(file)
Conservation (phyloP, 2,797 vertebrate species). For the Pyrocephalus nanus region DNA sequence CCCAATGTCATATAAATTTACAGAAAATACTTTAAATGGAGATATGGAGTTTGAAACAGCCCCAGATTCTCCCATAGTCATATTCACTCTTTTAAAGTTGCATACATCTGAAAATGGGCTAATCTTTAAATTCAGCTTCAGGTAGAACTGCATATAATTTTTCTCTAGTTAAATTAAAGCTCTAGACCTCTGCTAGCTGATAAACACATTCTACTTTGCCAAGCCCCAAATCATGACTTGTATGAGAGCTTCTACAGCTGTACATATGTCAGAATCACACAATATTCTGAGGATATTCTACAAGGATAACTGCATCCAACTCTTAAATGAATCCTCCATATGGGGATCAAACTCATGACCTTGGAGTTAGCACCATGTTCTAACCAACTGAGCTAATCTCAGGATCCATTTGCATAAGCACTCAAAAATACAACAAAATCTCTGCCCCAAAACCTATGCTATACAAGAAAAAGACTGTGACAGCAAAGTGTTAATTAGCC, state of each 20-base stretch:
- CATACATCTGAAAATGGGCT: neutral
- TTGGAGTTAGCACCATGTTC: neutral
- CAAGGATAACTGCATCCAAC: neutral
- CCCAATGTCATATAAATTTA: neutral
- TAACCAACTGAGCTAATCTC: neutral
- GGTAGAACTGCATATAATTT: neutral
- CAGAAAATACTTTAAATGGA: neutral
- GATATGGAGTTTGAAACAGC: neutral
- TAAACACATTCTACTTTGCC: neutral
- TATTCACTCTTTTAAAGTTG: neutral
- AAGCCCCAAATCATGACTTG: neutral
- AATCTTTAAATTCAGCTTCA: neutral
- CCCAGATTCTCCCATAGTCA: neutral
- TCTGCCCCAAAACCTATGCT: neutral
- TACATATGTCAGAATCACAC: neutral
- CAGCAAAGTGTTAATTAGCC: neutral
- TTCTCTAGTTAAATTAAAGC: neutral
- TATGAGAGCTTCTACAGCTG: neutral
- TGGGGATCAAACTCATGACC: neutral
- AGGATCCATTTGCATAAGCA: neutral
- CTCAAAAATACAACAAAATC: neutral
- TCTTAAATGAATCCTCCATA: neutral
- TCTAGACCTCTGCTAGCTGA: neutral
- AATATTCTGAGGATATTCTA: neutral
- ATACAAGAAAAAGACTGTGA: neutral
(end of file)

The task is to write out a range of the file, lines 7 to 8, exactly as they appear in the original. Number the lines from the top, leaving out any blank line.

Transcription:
- GGTAGAACTGCATATAATTT: neutral
- CAGAAAATACTTTAAATGGA: neutral